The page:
UK LP: GTO, GTLP 041
UK CASSETTE: GTO, GTMC 041
Released 1 May 1980
A1. Straight Lines 5.12
A2. Sanctuary 4.16
A3. A Map of You 3.51
A4. Science 3.21
A5. On Islands 4.25
B6. This World of Water 3.40
B7. Living by Numbers 3.30
B8. Dead Fish (Don't Swim Home) 5.27
B9. Adventures 3.54
B10. The Safe Side 3.11
Several CD releases exist with the standard album tracks & bonus tracks as follows:
EUROPEAN CD: GTO 474616 2
EUROPEAN "REWIND" CD: GTO 477353 2
Released April 1994
11. Missing Persons (inc Tell Me Something New) 5.45
12. She's a Magazine 4.21
13. Sad Films 2.42
JAPANESE CD: Sony/Epic ESCA 7850
Released 11 Jan 2001
11. Missing Persons (inc Tell Me Something New) 5.45
12. She's a Magazine 4.16
13. Chik Musik 2.12
14. Magazine Musik 1.03
15. Sad Films 2.44
16. Under Attack 4.10
17. And 4.39
UK CD: Edsel EDCD 678 (titled 'From A to B... plus')
Released 29 Jan 2001
11. Sad Films 2.41
12. Missing Persons 3.29
13. Tell Me Something New 2.10
14. She's a Magazine 4.16
15. Chik Musik 2.10
16. Magazine Musik 0.54
UK CD: Cherry Red CDLEMD 182 (2CD set combined with 'Anywhere')
Released 17 Jan 2011
11. She's a Magazine 4.17
12. Chik Musik 2.15
13. Magazine Musik 1.01
14. Missing Persons 3.30
15. Tell Me Something New 2.12
16. Sad Films 2.41
UK 2LP: MOVLP2866 (2LP 180g translucent yellow vinyl titled 'From A to B Expanded')
Released January 2022
A1. Straight Lines
A3. A Map of You
A5. On Islands
B6. This World of Water
B7. Living by Numbers
B8. Dead Fish (Don't Swim Home)
B10. The Safe Side
C1. Missing Persons (inc Tell Me Something New)
C2. She's a Magazine
C3. Chik Musik
C4. Magazine Musik
D1. Sad Films
D2. Under Attack
Track Information / Packaging...
The original LP (GTLP 041) and cassette (GTMC 041) were released in May 1980, containing 10 tracks, 5 tracks per side. There are no known other variations on the LP/cassette format. The LP did include an inner sleeve on initial batches, one side being the "clock" photo of the band, the other being the lyrics in red typeface above a photo of the band, wind-swept on a beach. Some copies have a "removable" sticker on the front cover advertising the singles Sanctuary, Living By Numbers, and World of Water.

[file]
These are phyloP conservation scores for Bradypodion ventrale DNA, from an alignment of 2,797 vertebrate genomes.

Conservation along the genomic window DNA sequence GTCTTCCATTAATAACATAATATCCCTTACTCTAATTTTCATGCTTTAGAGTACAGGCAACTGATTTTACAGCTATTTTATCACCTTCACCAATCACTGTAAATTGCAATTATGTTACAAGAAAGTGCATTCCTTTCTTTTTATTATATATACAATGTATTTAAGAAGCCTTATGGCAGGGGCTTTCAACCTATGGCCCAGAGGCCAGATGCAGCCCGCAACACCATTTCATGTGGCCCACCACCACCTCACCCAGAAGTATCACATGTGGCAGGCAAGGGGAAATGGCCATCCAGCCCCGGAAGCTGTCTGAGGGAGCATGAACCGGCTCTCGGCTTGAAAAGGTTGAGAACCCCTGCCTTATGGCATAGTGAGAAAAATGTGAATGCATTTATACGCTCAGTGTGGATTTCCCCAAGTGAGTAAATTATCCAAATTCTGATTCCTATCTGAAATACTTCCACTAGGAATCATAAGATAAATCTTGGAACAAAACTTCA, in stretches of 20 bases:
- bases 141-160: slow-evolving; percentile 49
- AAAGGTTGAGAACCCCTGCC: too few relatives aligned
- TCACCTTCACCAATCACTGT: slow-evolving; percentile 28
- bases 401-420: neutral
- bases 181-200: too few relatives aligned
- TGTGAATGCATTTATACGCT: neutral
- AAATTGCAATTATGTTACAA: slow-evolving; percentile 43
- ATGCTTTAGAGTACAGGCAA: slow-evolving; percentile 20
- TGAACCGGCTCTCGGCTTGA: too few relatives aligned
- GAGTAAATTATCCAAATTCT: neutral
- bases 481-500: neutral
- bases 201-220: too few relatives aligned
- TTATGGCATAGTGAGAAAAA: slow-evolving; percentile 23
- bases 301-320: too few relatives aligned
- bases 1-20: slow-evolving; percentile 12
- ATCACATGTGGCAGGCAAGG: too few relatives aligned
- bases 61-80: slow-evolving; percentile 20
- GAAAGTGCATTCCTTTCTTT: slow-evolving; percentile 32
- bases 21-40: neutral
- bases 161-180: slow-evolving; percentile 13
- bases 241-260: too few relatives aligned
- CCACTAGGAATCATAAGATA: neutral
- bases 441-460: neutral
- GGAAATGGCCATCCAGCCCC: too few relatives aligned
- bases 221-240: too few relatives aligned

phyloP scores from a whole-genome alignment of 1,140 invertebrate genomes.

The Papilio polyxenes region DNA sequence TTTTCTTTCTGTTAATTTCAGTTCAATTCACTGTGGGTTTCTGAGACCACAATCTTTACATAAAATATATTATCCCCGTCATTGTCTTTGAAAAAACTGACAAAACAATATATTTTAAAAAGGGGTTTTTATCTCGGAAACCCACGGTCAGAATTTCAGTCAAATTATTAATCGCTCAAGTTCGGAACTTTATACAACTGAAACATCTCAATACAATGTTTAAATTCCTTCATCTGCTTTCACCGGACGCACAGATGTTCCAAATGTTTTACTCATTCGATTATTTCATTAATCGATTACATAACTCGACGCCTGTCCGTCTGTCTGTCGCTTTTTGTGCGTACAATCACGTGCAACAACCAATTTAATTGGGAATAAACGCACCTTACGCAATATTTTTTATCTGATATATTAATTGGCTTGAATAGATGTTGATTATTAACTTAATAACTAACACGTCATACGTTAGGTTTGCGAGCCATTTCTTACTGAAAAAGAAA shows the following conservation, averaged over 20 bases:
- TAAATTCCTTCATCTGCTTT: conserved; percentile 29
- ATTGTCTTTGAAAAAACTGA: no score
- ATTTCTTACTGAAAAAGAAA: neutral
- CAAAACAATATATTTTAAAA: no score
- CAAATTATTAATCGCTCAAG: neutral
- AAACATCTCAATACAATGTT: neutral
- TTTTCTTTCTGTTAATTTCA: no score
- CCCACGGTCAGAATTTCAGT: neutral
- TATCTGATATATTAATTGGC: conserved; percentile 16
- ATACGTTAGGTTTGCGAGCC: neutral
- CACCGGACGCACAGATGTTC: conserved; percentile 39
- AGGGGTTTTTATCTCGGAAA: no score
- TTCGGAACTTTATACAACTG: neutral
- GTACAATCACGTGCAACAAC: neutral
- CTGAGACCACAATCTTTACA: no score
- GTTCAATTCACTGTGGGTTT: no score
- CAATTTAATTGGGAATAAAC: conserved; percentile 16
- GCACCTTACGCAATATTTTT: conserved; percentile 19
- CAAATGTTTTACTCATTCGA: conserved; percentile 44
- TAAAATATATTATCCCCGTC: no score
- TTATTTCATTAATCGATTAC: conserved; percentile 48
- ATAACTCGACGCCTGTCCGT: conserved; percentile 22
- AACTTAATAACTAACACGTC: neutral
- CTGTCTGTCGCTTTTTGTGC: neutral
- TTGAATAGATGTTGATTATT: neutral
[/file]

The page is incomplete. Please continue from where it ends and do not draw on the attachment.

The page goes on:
In April 1994 the album appeared for the first time on CD via two European CD releases, one badged with the original GTO logo (GTO 474616 2), and the other with a Rewind logo (GTO 477353 2). Other than these small packaging differences the releases appear identical (though I don't own the Rewind version so cannot confirm this). Both releases contain 3 bonus tracks not included on the original album; Missing Persons (B side to World of Water), She's a Magazine (B side to Sanctuary) and Sad Films (B side to Living By Numbers). Strictly speaking there are actually 4 bonus tracks as Missing Persons has the track Tell Me Something New segued onto it. This track is treated inconsistently throughout the different releases, sometimes not being credited at all and other times being included as a separate track. The CD comes with a nice quad-fold booklet which unfolds to present artwork identical to the inner sleeve of the original LP. Some copies of the GTO release had a sticker on the front, in French, advertising the single On Islands - doubtless because the track got to no. 1 in the French charts.